Sargent is also endorsed by Tia Nelson, daughter of the late Gov. Gaylord Nelson, and state Sen. Judy Robson (D-Beloit). "In a race like this, with six people," he says, "every endorsement matters."
In the money
But do endorsements matter as much as cold, hard cash? Eric Englund, the former head of an insurance company trade association, has raised the most in the race for Travis' seat in the latest cycle. The 60-year-old Middleton resident took in $32,000 between Jan. 1 and June 30.
"This is money from individuals, [not] from lobbyists, PACs or conduits," says Englund. "By the time you're old and feeble like me, you get a lot of friends."
Campaign finance reports filed last week show that, during this same period, Roys and Tim Kiefer, an assistant district attorney, each raised about $23,000. (In Kiefer's case, this includes a $10,000 loan.) Sargent raised just over $13,000, but has the most cash on hand: $41,000. The remaining two candidates are far behind: Her collected nearly $3,000, and Waunakee president John Laubmeier posted $2,400.
The candidates will square off in the Sept. 9 primary; no Republicans are running.
Mike McCabe of the Wisconsin Democracy Campaign says candidates in competitive Assembly races often raise $100,000 each.
But this year, McCabe notes, local Democrats are competing with Barack Obama for campaign cash. "If donors already gave money to a presidential candidate, they may think twice about giving to an Assembly candidate," he says. "It's a hit to the bank account."
State may pave way for RTA
A special committee convened by the state Legislature to study Regional Transportation Authorities will meet for the first time next week. The group could propose legislation to allow communities to create RTAs, with independent taxing authority to fund roads, buses, rail and other transit.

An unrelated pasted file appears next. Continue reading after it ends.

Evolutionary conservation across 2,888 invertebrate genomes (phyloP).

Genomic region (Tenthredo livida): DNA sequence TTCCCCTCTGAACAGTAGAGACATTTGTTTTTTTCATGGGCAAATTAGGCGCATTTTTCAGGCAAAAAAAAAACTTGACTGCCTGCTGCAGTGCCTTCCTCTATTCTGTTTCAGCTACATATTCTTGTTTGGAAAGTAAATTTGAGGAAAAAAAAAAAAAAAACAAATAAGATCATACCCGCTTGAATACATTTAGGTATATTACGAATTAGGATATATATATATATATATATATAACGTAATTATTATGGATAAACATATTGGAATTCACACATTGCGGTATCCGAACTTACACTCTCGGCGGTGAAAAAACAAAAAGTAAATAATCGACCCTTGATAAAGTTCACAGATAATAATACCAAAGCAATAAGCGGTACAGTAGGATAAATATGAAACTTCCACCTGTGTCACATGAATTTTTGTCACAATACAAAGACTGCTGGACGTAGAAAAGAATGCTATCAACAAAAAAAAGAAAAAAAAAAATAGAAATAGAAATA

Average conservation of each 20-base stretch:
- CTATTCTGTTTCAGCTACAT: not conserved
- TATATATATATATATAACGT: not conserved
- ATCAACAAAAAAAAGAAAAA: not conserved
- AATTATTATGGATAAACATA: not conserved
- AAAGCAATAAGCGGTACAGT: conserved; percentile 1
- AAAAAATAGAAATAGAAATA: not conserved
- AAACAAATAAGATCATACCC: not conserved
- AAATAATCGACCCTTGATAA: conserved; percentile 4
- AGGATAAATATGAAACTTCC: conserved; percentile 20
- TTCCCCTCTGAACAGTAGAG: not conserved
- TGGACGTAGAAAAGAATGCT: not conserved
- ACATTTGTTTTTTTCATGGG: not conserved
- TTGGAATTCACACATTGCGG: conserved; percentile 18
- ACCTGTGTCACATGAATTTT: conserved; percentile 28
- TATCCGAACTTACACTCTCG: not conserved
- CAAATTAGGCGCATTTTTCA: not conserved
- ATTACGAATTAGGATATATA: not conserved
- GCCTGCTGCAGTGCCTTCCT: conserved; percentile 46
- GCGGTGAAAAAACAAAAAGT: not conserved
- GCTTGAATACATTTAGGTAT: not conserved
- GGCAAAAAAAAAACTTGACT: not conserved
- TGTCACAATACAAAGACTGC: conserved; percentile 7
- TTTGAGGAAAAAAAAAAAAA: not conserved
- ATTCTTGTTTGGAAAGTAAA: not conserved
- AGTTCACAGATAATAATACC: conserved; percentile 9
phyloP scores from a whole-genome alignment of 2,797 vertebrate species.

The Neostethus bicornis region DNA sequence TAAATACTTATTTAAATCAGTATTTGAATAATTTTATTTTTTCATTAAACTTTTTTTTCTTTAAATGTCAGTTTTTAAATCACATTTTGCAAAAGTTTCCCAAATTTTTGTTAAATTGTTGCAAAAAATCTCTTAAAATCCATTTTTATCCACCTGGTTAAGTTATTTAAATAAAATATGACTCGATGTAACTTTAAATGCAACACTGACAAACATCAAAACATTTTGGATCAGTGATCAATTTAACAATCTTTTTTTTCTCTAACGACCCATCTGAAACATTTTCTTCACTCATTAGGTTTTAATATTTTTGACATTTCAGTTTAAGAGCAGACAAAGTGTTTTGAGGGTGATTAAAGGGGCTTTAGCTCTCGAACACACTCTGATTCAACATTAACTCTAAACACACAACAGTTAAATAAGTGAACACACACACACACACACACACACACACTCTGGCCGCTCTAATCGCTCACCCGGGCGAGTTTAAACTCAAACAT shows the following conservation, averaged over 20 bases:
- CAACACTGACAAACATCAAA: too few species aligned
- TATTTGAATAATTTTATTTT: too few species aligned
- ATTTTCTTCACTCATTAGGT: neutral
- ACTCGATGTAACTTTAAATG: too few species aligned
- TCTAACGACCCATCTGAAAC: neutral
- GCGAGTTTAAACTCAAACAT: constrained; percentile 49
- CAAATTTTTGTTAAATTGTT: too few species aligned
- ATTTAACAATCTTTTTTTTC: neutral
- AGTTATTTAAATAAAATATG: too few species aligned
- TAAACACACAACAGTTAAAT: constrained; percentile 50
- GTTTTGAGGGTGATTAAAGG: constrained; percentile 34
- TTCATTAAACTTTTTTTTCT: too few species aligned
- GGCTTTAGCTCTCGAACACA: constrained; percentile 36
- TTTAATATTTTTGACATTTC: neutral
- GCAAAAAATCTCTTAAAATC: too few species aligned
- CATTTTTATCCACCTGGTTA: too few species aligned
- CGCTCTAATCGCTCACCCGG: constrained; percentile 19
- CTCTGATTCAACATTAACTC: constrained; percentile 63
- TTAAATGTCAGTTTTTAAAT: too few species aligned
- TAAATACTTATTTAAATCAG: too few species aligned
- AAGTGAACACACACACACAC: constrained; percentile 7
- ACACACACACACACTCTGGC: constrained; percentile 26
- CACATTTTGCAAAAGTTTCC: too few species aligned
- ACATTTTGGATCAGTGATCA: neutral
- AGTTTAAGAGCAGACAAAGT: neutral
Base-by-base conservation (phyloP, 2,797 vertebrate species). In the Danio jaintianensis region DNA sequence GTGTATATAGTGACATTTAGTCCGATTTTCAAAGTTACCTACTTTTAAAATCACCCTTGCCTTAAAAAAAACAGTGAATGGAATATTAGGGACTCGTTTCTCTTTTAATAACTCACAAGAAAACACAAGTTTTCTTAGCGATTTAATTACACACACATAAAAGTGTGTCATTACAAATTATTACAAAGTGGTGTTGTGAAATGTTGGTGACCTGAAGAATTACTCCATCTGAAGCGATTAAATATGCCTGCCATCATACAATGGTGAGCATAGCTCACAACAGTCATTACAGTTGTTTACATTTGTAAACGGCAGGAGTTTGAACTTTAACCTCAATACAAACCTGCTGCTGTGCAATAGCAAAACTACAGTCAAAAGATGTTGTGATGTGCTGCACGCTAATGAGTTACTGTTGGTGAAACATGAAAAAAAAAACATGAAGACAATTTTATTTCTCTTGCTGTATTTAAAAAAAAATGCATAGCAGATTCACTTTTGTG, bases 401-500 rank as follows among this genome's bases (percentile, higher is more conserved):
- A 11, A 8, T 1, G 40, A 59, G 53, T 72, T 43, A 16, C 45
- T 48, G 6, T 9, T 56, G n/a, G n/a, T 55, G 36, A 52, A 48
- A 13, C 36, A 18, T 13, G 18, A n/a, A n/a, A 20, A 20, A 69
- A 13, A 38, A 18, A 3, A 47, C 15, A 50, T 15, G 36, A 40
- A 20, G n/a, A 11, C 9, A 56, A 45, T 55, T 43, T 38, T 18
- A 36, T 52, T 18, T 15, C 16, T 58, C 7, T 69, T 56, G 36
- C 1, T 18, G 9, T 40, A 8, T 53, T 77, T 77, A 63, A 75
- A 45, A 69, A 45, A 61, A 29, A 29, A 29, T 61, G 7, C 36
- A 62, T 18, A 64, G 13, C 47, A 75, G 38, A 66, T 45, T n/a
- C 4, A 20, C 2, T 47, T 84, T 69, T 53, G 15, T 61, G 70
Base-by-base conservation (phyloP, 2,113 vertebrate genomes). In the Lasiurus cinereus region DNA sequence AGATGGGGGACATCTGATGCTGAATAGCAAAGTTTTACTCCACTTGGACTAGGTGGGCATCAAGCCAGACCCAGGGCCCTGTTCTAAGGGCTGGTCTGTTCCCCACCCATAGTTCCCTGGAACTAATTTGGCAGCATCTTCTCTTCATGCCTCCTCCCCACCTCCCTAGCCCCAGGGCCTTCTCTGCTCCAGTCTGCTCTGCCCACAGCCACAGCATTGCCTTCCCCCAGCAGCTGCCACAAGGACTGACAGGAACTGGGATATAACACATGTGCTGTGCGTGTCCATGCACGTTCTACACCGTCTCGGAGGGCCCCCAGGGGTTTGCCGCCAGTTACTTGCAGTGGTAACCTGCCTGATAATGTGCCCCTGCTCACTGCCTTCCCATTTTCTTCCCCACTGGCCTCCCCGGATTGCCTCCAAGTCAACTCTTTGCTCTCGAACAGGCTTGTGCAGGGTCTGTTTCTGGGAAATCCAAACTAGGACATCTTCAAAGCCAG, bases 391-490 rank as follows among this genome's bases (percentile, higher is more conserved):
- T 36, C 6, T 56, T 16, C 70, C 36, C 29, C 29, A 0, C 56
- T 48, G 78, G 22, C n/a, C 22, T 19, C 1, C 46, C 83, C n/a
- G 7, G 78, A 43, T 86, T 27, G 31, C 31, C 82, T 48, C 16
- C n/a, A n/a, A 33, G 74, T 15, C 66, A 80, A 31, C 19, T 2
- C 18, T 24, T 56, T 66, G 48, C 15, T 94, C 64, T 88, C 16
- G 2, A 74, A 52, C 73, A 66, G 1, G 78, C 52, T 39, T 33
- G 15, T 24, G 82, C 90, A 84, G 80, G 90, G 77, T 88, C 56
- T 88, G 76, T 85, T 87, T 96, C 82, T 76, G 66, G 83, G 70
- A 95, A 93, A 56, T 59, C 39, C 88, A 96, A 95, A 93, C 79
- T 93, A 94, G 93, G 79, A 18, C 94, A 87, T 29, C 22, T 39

"There's no better advertisement for regional transit than $4 gas," says Scott McDonell, Dane County Board chair and a member of the new committee.
Dane County must have a governing structure in place to receive federal aid for a commuter rail line. Last summer, local officials proposed creating an RTA, funded by a half-cent sales tax.
Committee member Delora Newton, representing the Greater Madison Chamber of Commerce, says the committee's purpose is not to rubberstamp Dane County's RTA. "People need to understand that what the state proposes could be different," she says, adding that an RTA does not always mean rail. "A lot of areas have RTAs, and it's buses and highways."
The chamber has no official position on an RTA, but Newton says it won't back new taxes. "We would look at other levels of government to pitch in first, before local dollars are considered."
The Wisconsin Academy of Sciences, Arts and Letters, being wildly optimistic or badly deluded (or both), is hosting "Getting to Purple," a series of three lectures in September about transcending the blue-red political dichotomy.
As part of this, the academy is joining with the Wisconsin Newspaper Association and Wispolitics.com to sponsor a political cartoon contest. Entrants must submit their doodles by Aug. 18; finalists will be on display at the lectures and winners announced on Sept. 24.
Judges include Phil Hands, contributor to the Wisconsin State Journal, and Brian Strassburg, funnyman of Isthmus.
Political cartoons are "one of the ultimate expressions of First Amendment speech," says Eve Galanter, a consultant who thought up this part of the show. And for folks with an abundance of wit but no artistic talent, the academy also plans a caption contest.
For details, see WisconsinAcademy.org.